Accessibility Tools

  • Content scaling 100%
  • Font size 100%
  • Line height 100%
  • Letter spacing 100%

Robyn Arianrhod

The Best Australian Science Writing (BASW) anthology is here again, and readers are in for a treat: a wide-ranging selection of easy-to-read articles describing some of the amazing science that is happening right now.

Of course, it is an impossible task, choosing the ‘best’ writing, and in her introduction editor Donna Lu acknowledges her subjectivity. It is the same for a reviewer, and since I don’t have room to name everyone, I won’t single out my own favourites.

... (read more)

Back in the day, I was wary about making a career in science. It wasn’t just the lack of women; it was also a sense of moving into alien territory. After all, I had absorbed feminist critiques suggesting that modern science had been shaped by (male) scientists’ urge to ‘penetrate’ nature by reducing it to its parts – an urge that had blinded them to the power of the whole. And I was all for the whole – for Gaia, the whole Earth, not for atom splitting and nuclear bombs. But it was Rachel Carson’s Silent Spring (1962) that offered the most famous argument against reductionism. Carson pointed out that when scientists developed pesticides to kill specific insects, they didn’t take sufficient account of the knock-on effect on the environment, including the starved or poisoned birds whose absent songs would manifest in increasingly silent springs. Half a century on, we are aware of many examples of the damage reductive thinking can do, especially the burning of fossil fuels to produce electricity, changing the whole climate in the process. In Here Be Monsters, Richard King deftly explores another area of concern, which he calls ‘technoscience’, a mix of science, technology, and neoliberal capitalism that reduces everything to its parts – to genes, bits of information, and individual consumers, losing sight of the whole person and their whole community.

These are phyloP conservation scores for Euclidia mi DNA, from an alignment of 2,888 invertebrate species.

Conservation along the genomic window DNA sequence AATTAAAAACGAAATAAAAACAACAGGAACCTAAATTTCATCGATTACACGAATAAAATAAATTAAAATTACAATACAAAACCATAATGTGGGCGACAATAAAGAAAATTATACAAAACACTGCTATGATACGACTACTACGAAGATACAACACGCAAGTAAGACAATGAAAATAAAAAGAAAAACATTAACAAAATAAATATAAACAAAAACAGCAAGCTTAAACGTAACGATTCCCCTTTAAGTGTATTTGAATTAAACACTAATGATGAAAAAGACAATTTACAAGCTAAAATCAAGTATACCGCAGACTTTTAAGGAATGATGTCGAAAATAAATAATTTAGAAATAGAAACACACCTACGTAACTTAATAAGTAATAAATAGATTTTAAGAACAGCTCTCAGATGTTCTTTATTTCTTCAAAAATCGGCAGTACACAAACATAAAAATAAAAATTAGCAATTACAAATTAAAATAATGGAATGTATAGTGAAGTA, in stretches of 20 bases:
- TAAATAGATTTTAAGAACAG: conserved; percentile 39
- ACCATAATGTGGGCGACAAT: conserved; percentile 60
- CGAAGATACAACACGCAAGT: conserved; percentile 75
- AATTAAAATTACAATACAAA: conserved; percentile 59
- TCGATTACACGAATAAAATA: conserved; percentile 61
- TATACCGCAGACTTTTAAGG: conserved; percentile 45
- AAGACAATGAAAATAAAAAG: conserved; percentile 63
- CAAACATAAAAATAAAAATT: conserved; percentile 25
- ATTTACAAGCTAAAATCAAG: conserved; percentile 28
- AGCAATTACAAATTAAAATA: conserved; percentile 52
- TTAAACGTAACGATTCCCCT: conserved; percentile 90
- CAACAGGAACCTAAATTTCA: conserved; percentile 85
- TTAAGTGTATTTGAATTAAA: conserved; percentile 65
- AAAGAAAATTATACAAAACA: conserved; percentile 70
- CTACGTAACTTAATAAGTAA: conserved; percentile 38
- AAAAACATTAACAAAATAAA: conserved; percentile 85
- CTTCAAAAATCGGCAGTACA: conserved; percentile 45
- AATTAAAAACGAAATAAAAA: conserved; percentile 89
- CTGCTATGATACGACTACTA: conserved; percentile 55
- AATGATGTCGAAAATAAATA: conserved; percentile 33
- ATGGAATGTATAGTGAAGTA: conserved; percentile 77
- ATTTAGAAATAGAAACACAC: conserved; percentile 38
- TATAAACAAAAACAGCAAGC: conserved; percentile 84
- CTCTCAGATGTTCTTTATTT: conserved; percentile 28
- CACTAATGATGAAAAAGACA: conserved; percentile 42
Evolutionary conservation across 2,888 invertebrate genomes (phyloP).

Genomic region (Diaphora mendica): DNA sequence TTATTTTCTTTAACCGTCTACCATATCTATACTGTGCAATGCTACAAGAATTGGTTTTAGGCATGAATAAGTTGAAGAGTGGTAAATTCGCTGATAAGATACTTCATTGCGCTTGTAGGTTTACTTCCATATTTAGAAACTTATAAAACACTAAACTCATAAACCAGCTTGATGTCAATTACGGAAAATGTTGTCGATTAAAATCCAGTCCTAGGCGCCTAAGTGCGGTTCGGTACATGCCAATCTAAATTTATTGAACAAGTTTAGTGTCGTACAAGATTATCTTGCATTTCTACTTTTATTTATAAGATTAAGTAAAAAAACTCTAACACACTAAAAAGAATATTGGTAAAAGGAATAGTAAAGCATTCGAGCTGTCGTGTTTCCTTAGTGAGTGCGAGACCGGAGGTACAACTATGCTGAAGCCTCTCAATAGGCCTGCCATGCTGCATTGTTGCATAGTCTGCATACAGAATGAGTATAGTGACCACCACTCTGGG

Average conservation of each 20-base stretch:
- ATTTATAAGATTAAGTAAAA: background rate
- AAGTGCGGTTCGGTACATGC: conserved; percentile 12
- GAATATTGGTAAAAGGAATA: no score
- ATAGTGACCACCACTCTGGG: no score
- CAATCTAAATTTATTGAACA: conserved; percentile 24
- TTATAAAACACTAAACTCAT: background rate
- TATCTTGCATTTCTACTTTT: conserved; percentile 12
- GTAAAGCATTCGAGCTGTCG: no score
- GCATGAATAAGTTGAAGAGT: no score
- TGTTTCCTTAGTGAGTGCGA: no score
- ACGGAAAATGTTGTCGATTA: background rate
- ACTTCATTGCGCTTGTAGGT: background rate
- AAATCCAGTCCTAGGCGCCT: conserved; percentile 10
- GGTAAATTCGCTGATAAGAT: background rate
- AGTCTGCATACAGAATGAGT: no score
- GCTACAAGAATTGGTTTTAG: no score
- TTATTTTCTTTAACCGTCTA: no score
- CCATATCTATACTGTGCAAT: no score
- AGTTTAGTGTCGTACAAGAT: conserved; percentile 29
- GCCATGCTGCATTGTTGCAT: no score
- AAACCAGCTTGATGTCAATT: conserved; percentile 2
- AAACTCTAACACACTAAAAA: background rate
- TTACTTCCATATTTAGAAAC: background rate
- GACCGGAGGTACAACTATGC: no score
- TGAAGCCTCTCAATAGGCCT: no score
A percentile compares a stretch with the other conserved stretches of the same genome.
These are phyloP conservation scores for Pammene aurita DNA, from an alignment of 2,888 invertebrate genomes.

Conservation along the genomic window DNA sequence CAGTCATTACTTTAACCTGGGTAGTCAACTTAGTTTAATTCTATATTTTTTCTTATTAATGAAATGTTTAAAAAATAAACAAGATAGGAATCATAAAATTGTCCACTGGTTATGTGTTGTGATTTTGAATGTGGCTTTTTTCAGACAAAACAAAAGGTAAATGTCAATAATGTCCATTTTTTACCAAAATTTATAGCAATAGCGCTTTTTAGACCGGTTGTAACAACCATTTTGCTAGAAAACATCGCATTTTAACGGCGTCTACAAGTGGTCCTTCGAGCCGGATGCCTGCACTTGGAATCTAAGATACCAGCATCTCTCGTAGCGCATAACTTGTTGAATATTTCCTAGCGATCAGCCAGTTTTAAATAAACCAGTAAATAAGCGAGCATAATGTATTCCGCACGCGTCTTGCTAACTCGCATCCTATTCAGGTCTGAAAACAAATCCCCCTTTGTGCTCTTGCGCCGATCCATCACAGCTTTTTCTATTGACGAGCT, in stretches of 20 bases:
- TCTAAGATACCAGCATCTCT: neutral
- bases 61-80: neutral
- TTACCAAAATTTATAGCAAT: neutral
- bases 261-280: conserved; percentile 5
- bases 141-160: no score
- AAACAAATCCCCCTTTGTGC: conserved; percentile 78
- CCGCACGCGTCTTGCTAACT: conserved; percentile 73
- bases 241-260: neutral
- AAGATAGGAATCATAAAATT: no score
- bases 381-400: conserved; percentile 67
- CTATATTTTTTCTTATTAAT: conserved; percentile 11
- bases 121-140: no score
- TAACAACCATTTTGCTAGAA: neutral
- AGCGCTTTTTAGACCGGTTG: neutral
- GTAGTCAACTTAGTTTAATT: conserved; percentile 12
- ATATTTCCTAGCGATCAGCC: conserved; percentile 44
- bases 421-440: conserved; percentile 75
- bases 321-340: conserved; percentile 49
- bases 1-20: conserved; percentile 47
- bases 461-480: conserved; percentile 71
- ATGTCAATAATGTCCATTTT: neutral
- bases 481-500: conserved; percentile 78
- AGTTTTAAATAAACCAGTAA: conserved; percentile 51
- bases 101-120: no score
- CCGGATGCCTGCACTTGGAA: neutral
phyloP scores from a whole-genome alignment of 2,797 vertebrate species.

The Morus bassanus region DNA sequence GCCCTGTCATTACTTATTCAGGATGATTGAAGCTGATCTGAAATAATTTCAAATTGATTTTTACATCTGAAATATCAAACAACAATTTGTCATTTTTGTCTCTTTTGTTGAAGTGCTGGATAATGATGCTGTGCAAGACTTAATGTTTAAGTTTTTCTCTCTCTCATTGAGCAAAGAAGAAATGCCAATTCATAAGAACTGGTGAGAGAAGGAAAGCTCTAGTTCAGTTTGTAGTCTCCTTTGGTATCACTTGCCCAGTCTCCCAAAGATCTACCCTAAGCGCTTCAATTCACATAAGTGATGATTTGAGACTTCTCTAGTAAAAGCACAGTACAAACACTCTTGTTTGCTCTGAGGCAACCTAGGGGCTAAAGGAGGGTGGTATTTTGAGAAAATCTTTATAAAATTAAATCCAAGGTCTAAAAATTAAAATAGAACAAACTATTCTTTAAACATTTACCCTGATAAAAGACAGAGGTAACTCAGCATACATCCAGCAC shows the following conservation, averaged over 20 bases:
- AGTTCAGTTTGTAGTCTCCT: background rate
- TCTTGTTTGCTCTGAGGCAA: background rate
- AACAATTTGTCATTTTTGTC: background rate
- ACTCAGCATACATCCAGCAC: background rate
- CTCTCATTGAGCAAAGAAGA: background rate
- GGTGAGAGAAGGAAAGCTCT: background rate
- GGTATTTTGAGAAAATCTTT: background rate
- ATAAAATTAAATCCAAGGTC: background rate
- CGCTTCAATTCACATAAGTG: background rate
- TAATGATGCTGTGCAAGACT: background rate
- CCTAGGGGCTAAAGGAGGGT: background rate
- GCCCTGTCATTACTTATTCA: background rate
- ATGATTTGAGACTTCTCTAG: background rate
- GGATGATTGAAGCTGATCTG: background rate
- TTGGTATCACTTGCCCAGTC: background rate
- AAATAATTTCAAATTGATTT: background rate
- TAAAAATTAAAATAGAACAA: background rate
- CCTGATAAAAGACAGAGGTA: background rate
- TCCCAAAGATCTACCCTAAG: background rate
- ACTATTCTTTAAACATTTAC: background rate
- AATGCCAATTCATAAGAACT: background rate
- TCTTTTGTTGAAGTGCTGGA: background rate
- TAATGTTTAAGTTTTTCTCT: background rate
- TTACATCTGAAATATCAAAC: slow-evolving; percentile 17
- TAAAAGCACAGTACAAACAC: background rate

... (read more)

Paul Davies, the British physicist who brightened up the Australian science scene when he was a professor at the University of Adelaide in the 1990s, is currently director of the Beyond Center for Fundamental Concepts in Science at Arizona State University. Beyond describes itself as ‘a pioneering center devoted to confronting the really big questions of science and philosophy’. It also aims to present science publicly ‘as a key component of our culture and of significance to all humanity’, something Davies has been doing for thirty years, in popular talks, articles, and books such as About Time (1995).

... (read more)

Were you one of those reluctant mathematics students who complained, ‘What’s the point of all this?’ If so, rest assured: Michael Brooks has made a compelling case for the role mathematics has played in making ‘civilisation’ possible. If you still need convincing, he also discusses research suggesting that doing maths is good for your brain.

... (read more)

Helgoland by Carlo Rovelli, translated by Erica Segre and Simon Carnell

by
September 2021, no. 435

Theoretical physicist Carlo Rovelli has a gift for writing short, conversational, popular physics books. His earlier works, notably Seven Brief Lessons in Physics (2015) and The Order of Time (2018), have been bestsellers, and Helgoland is continuing the trend.